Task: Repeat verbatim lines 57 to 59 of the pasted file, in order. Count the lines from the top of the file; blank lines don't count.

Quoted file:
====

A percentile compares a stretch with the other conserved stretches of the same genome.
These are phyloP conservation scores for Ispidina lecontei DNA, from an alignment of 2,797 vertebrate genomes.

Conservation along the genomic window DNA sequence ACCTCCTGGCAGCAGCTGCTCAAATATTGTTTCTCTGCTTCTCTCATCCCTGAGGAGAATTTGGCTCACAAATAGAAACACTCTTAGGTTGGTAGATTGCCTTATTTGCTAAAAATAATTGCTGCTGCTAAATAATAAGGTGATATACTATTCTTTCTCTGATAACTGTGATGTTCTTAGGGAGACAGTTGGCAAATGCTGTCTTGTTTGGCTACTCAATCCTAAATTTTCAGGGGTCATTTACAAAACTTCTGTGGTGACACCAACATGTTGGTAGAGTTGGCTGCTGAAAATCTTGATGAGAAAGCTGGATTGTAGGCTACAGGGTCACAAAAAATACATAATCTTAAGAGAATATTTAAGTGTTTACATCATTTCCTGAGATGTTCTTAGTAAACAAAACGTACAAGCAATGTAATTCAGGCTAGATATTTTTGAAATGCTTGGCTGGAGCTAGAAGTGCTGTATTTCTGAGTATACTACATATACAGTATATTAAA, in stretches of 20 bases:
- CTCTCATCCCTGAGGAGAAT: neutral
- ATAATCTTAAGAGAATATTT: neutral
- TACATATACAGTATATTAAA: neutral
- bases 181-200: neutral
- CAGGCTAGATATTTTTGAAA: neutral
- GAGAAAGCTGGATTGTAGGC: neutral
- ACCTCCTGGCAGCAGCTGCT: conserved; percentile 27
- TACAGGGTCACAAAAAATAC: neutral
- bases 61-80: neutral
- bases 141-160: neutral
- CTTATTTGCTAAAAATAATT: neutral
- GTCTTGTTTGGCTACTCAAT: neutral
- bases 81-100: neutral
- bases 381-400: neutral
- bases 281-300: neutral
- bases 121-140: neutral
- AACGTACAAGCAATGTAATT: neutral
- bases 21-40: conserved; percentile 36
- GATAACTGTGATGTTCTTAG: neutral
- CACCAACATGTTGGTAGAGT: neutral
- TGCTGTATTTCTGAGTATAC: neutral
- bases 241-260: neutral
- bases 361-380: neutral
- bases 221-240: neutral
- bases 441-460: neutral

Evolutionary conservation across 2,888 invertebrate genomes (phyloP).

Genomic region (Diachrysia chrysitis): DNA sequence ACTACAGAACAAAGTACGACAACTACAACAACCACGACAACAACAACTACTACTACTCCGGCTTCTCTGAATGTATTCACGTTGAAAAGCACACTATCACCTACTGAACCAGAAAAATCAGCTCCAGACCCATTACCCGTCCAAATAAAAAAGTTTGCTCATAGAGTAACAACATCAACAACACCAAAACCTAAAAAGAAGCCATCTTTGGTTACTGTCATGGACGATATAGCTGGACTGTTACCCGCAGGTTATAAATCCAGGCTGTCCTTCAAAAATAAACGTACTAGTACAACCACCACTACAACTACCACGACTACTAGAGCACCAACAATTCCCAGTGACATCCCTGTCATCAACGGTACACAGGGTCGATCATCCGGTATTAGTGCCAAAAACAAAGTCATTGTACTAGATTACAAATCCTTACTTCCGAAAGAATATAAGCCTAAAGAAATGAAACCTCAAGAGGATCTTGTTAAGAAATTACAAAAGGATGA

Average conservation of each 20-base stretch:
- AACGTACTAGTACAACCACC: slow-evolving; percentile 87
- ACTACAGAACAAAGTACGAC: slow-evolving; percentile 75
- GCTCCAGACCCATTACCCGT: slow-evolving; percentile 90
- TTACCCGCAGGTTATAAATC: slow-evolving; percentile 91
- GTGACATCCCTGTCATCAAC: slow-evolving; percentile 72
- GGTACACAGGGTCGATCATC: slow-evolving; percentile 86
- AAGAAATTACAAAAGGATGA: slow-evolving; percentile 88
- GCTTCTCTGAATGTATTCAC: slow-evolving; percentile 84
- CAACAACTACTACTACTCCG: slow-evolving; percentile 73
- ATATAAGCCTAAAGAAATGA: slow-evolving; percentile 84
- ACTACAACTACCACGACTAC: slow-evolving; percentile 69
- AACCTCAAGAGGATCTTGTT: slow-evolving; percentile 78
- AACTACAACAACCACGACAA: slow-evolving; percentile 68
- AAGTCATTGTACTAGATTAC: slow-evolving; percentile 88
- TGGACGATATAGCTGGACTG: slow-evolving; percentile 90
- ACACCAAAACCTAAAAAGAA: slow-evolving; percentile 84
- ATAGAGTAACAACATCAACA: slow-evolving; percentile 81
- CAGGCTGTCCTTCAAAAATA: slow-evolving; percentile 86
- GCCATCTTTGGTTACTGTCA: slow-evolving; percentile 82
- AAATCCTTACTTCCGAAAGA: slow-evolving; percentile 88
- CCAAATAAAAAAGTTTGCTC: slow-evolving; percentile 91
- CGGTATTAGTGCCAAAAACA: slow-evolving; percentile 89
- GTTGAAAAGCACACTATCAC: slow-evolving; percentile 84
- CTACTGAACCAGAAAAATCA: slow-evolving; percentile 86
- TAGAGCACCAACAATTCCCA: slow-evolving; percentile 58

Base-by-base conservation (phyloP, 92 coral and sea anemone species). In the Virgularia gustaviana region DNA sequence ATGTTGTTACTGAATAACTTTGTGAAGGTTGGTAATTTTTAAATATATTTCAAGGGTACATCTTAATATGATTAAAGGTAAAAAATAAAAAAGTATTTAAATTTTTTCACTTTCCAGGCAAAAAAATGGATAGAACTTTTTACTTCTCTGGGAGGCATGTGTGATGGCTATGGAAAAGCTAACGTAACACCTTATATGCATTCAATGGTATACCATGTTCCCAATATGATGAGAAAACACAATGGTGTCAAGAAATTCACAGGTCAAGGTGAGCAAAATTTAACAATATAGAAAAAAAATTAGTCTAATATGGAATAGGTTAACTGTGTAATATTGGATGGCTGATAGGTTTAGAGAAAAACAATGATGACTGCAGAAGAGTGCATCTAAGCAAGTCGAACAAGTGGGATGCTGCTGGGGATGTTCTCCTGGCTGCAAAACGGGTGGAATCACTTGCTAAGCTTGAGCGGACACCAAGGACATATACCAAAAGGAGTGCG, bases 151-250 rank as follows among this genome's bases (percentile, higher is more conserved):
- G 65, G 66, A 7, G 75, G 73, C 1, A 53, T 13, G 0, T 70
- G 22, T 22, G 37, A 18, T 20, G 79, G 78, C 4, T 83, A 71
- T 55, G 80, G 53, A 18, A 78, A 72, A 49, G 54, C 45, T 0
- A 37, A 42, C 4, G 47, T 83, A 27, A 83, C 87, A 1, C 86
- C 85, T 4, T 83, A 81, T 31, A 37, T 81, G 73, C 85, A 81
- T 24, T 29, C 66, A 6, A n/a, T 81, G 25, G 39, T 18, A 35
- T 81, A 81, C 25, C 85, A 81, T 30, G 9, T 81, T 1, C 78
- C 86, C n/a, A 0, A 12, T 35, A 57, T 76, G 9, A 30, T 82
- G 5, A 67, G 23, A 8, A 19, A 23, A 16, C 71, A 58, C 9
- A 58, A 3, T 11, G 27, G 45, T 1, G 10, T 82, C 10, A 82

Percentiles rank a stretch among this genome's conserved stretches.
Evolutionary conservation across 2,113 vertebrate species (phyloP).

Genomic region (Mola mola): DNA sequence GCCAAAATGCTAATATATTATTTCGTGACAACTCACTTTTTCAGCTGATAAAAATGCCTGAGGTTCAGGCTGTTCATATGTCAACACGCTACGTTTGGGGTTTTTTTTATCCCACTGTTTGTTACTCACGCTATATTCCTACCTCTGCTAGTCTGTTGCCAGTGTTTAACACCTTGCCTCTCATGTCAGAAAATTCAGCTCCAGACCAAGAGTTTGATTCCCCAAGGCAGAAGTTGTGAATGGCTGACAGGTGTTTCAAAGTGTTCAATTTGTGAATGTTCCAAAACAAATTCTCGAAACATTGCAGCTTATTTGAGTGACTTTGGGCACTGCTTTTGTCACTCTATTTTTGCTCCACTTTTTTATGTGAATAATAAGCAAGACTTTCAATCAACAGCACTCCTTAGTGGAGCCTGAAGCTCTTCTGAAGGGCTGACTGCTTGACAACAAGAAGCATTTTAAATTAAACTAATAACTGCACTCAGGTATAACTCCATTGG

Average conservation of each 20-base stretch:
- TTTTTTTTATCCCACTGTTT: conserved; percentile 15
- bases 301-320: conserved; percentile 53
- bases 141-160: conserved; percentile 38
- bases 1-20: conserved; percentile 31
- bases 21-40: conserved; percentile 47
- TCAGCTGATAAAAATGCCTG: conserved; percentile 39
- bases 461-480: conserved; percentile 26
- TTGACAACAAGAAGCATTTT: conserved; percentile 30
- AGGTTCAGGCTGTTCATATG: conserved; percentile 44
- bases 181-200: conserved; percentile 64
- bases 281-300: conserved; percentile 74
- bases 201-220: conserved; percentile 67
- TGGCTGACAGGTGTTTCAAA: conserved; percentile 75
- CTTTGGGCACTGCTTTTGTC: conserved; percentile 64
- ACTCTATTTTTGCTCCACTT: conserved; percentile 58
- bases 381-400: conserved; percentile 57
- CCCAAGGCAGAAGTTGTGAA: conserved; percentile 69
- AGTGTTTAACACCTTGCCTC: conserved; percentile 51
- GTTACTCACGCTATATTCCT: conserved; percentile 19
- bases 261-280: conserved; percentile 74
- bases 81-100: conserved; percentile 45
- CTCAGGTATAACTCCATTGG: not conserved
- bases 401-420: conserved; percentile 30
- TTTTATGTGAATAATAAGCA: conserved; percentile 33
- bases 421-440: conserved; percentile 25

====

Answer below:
Base-by-base conservation (phyloP, 92 coral and sea anemone species). In the Virgularia gustaviana region DNA sequence ATGTTGTTACTGAATAACTTTGTGAAGGTTGGTAATTTTTAAATATATTTCAAGGGTACATCTTAATATGATTAAAGGTAAAAAATAAAAAAGTATTTAAATTTTTTCACTTTCCAGGCAAAAAAATGGATAGAACTTTTTACTTCTCTGGGAGGCATGTGTGATGGCTATGGAAAAGCTAACGTAACACCTTATATGCATTCAATGGTATACCATGTTCCCAATATGATGAGAAAACACAATGGTGTCAAGAAATTCACAGGTCAAGGTGAGCAAAATTTAACAATATAGAAAAAAAATTAGTCTAATATGGAATAGGTTAACTGTGTAATATTGGATGGCTGATAGGTTTAGAGAAAAACAATGATGACTGCAGAAGAGTGCATCTAAGCAAGTCGAACAAGTGGGATGCTGCTGGGGATGTTCTCCTGGCTGCAAAACGGGTGGAATCACTTGCTAAGCTTGAGCGGACACCAAGGACATATACCAAAAGGAGTGCG, bases 151-250 rank as follows among this genome's bases (percentile, higher is more conserved):
- G 65, G 66, A 7, G 75, G 73, C 1, A 53, T 13, G 0, T 70
- G 22, T 22, G 37, A 18, T 20, G 79, G 78, C 4, T 83, A 71